Fresh Air and Sunshine - Do you like "Antibiotics"?
WHEN scientists discovered the death of antibiotics in the condition of the 20th example, doctors hoped that some diseases would disappear. At first, it seemed like these new drugs. But because of their use, antibiotic-resistant bacteria have emerged.
In search of a new defense against infection, some scientists have combined ancient methods of disease control. One of them is how to let the sun shine and fresh air.
Lessons From the Past
In England at noon, many say they recognize the sun and the fresh air. Doctor John Lettsom (1744-1815) recommended sea air and sunlight for children with tuberculosis (TB). In 1840, surgeon George Bodington noticed that those who worked outside — farmers, plowmen, and shepherds — did not usually get TB, but those who were always inside the building seemed to be more susceptible to it.
Nurse Florence Nightingale (1820-1910) was known for her new methods of caring for wounded British soldiers during the Crimean War. He asked: "Have you ever tried to enter people's bedrooms... At night, or in the morning before the legs were opened, and you noticed in spite of the wind and installation?" He suggested that the air in the room of Patients will keep fresh air style outside, but do not let it become patient. He added: "In my experience of caring for the sick, I have seen that not everyone, they need fresh air. Second, they also need light... Not just light but direct sunlight." At that time, many also believed that sunscreen, bedding, blankets, and clothing were good for the day.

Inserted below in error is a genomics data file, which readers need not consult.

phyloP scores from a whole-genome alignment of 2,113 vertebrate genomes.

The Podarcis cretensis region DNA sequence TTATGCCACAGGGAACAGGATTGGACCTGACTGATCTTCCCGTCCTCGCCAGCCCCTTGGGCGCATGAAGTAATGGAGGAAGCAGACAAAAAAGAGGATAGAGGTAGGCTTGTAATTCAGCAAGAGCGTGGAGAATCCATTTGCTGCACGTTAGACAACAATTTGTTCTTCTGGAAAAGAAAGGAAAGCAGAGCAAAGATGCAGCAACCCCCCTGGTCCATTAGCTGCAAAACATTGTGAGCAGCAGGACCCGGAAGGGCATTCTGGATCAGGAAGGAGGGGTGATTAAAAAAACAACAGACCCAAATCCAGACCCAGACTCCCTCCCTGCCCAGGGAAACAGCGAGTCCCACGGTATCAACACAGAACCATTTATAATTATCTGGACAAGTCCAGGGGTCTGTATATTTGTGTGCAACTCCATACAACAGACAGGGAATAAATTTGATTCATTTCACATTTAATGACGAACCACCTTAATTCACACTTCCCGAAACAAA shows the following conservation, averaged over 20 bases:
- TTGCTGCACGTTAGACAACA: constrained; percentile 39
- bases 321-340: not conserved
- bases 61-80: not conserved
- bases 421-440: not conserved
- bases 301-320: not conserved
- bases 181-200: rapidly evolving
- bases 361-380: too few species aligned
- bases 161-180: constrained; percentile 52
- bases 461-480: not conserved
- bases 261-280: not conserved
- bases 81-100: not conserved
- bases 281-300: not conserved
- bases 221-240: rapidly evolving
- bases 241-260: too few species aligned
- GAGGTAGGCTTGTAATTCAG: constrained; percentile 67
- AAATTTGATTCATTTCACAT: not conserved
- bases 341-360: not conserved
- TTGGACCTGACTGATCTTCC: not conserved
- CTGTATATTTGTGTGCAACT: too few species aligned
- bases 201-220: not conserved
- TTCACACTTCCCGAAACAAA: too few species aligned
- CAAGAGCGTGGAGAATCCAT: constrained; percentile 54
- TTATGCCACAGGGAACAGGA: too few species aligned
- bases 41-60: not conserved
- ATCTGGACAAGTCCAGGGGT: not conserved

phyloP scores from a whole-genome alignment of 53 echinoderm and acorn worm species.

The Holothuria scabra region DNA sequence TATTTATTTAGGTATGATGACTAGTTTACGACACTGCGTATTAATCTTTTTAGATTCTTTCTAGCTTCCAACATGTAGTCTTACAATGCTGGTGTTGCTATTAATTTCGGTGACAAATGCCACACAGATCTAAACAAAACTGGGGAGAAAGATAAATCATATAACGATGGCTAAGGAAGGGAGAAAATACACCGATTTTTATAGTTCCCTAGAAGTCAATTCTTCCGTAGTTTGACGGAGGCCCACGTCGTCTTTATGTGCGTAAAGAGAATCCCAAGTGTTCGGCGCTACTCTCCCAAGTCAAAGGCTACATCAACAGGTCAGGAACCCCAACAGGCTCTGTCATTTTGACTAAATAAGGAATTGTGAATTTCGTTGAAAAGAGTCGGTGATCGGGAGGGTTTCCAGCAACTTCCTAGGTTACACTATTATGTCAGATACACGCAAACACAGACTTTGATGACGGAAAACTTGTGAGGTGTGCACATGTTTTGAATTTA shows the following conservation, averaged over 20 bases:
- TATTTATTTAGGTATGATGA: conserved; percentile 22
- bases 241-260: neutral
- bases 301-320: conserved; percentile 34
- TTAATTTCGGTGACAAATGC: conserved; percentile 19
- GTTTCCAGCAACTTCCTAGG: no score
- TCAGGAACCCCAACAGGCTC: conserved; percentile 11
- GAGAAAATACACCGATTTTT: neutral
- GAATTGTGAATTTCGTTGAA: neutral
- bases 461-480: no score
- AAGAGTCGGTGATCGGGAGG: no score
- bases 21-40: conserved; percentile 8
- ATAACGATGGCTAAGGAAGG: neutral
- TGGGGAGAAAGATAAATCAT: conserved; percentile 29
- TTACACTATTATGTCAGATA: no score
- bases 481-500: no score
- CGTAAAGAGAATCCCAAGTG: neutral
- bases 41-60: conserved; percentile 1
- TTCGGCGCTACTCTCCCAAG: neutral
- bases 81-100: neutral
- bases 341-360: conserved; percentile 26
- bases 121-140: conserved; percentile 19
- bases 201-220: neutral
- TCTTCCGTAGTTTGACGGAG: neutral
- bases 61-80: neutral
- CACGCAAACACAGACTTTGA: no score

Science has been very shy since the 19th practice, but even the conclusion of new studies. For example, a study in China in 2011 found that college dormitories that are densely populated are "associated with more respiratory illness."
The World Health Organization (WHO) recognizes that natural resuscitation, from which the hanging in and out of a building, is essential to the onset of disease. In fact, the rules set by the WHO in 2009 recommended the use of natural bending to prevent the death of infection at home. *
You might say, 'That sounds good. But is that consistent with science? How do sunlight and wind control diseases?
Natural Germ Kills
Studies conducted in the Ministry of Defense in the United Kingdom have some answers. Scientists there know how long the air will remain dangerous if a biological weapon containing harmful bacteria is blown up in London. To determine the duration of disease-causing organisms, the researchers placed the E. coli germ in the spider's web fibers and left them outside. This experiment was performed at night, as it was well known that these bacteria would die when the sun came up. What was the result?
About two hours later, most of the bacteria died. But when the bacteria were placed in a closed box at the same location and at the same temperature and humidity, most of them survived two hours later. Why? Obviously there is something in the air that kills germs. It is not yet known what this really is. But researchers point to a substance that is naturally present in the air and “acts as a natural killer of organisms or germs” in the air.
Sunlight also kills germs. According to the Journal of Hospital Infection, "most of the germs that cause airborne illness do not last long in the sun."
What are you going to do now? You may want to go out for a short day and breathe some fresh air. That will be good for you